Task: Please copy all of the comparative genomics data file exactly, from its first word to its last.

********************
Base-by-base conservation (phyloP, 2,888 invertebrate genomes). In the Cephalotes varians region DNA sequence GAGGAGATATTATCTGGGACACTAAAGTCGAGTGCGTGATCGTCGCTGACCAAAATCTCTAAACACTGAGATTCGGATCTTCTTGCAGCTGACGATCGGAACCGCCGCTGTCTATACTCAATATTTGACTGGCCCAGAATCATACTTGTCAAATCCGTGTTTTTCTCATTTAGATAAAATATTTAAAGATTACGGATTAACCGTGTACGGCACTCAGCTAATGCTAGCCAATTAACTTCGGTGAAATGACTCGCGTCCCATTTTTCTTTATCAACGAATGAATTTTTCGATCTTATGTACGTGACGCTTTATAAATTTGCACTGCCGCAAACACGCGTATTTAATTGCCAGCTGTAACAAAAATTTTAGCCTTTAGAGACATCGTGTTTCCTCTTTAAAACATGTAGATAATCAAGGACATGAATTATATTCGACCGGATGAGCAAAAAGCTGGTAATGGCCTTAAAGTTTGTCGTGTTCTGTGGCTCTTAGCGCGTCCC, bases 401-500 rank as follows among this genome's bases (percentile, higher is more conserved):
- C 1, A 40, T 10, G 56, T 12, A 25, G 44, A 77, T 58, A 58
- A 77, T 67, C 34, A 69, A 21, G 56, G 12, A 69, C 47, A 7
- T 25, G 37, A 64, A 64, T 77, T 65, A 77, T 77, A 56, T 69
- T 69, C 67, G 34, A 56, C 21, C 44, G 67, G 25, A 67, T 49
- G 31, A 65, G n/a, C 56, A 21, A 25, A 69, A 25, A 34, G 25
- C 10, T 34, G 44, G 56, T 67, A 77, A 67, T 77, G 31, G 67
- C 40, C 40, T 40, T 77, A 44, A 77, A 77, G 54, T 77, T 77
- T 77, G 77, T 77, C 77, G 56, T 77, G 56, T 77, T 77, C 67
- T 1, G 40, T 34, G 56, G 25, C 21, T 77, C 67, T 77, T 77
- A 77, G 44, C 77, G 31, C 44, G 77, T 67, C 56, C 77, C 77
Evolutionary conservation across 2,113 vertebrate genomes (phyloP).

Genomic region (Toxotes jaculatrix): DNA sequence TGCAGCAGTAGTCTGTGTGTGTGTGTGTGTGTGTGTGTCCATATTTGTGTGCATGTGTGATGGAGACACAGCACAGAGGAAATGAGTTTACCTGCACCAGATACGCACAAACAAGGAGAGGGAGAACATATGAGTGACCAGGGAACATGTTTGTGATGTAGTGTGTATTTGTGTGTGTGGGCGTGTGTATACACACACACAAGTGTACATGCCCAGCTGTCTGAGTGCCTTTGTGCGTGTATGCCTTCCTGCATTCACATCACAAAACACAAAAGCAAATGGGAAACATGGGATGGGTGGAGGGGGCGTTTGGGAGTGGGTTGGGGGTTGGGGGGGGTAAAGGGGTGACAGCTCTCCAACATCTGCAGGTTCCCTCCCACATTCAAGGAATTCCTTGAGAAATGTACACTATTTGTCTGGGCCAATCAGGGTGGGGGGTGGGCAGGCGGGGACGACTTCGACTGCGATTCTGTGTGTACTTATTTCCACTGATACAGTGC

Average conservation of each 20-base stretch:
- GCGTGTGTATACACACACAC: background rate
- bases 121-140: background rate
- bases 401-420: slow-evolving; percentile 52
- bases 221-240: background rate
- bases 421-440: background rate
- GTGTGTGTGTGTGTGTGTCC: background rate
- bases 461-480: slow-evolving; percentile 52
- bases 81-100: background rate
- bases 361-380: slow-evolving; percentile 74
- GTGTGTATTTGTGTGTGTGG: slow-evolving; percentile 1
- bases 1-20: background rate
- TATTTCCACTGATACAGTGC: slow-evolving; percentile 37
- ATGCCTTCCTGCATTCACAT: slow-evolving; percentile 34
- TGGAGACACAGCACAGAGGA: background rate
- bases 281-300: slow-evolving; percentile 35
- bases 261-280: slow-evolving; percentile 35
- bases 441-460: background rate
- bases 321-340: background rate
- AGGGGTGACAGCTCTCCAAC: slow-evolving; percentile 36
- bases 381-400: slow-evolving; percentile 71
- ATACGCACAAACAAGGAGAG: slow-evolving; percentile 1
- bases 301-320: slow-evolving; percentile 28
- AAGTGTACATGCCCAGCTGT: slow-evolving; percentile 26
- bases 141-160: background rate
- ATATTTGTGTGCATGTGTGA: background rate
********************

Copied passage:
Base-by-base conservation (phyloP, 2,888 invertebrate genomes). In the Cephalotes varians region DNA sequence GAGGAGATATTATCTGGGACACTAAAGTCGAGTGCGTGATCGTCGCTGACCAAAATCTCTAAACACTGAGATTCGGATCTTCTTGCAGCTGACGATCGGAACCGCCGCTGTCTATACTCAATATTTGACTGGCCCAGAATCATACTTGTCAAATCCGTGTTTTTCTCATTTAGATAAAATATTTAAAGATTACGGATTAACCGTGTACGGCACTCAGCTAATGCTAGCCAATTAACTTCGGTGAAATGACTCGCGTCCCATTTTTCTTTATCAACGAATGAATTTTTCGATCTTATGTACGTGACGCTTTATAAATTTGCACTGCCGCAAACACGCGTATTTAATTGCCAGCTGTAACAAAAATTTTAGCCTTTAGAGACATCGTGTTTCCTCTTTAAAACATGTAGATAATCAAGGACATGAATTATATTCGACCGGATGAGCAAAAAGCTGGTAATGGCCTTAAAGTTTGTCGTGTTCTGTGGCTCTTAGCGCGTCCC, bases 401-500 rank as follows among this genome's bases (percentile, higher is more conserved):
- C 1, A 40, T 10, G 56, T 12, A 25, G 44, A 77, T 58, A 58
- A 77, T 67, C 34, A 69, A 21, G 56, G 12, A 69, C 47, A 7
- T 25, G 37, A 64, A 64, T 77, T 65, A 77, T 77, A 56, T 69
- T 69, C 67, G 34, A 56, C 21, C 44, G 67, G 25, A 67, T 49
- G 31, A 65, G n/a, C 56, A 21, A 25, A 69, A 25, A 34, G 25
- C 10, T 34, G 44, G 56, T 67, A 77, A 67, T 77, G 31, G 67
- C 40, C 40, T 40, T 77, A 44, A 77, A 77, G 54, T 77, T 77
- T 77, G 77, T 77, C 77, G 56, T 77, G 56, T 77, T 77, C 67
- T 1, G 40, T 34, G 56, G 25, C 21, T 77, C 67, T 77, T 77
- A 77, G 44, C 77, G 31, C 44, G 77, T 67, C 56, C 77, C 77
Evolutionary conservation across 2,113 vertebrate genomes (phyloP).

Genomic region (Toxotes jaculatrix): DNA sequence TGCAGCAGTAGTCTGTGTGTGTGTGTGTGTGTGTGTGTCCATATTTGTGTGCATGTGTGATGGAGACACAGCACAGAGGAAATGAGTTTACCTGCACCAGATACGCACAAACAAGGAGAGGGAGAACATATGAGTGACCAGGGAACATGTTTGTGATGTAGTGTGTATTTGTGTGTGTGGGCGTGTGTATACACACACACAAGTGTACATGCCCAGCTGTCTGAGTGCCTTTGTGCGTGTATGCCTTCCTGCATTCACATCACAAAACACAAAAGCAAATGGGAAACATGGGATGGGTGGAGGGGGCGTTTGGGAGTGGGTTGGGGGTTGGGGGGGGTAAAGGGGTGACAGCTCTCCAACATCTGCAGGTTCCCTCCCACATTCAAGGAATTCCTTGAGAAATGTACACTATTTGTCTGGGCCAATCAGGGTGGGGGGTGGGCAGGCGGGGACGACTTCGACTGCGATTCTGTGTGTACTTATTTCCACTGATACAGTGC

Average conservation of each 20-base stretch:
- GCGTGTGTATACACACACAC: background rate
- bases 121-140: background rate
- bases 401-420: slow-evolving; percentile 52
- bases 221-240: background rate
- bases 421-440: background rate
- GTGTGTGTGTGTGTGTGTCC: background rate
- bases 461-480: slow-evolving; percentile 52
- bases 81-100: background rate
- bases 361-380: slow-evolving; percentile 74
- GTGTGTATTTGTGTGTGTGG: slow-evolving; percentile 1
- bases 1-20: background rate
- TATTTCCACTGATACAGTGC: slow-evolving; percentile 37
- ATGCCTTCCTGCATTCACAT: slow-evolving; percentile 34
- TGGAGACACAGCACAGAGGA: background rate
- bases 281-300: slow-evolving; percentile 35
- bases 261-280: slow-evolving; percentile 35
- bases 441-460: background rate
- bases 321-340: background rate
- AGGGGTGACAGCTCTCCAAC: slow-evolving; percentile 36
- bases 381-400: slow-evolving; percentile 71
- ATACGCACAAACAAGGAGAG: slow-evolving; percentile 1
- bases 301-320: slow-evolving; percentile 28
- AAGTGTACATGCCCAGCTGT: slow-evolving; percentile 26
- bases 141-160: background rate
- ATATTTGTGTGCATGTGTGA: background rate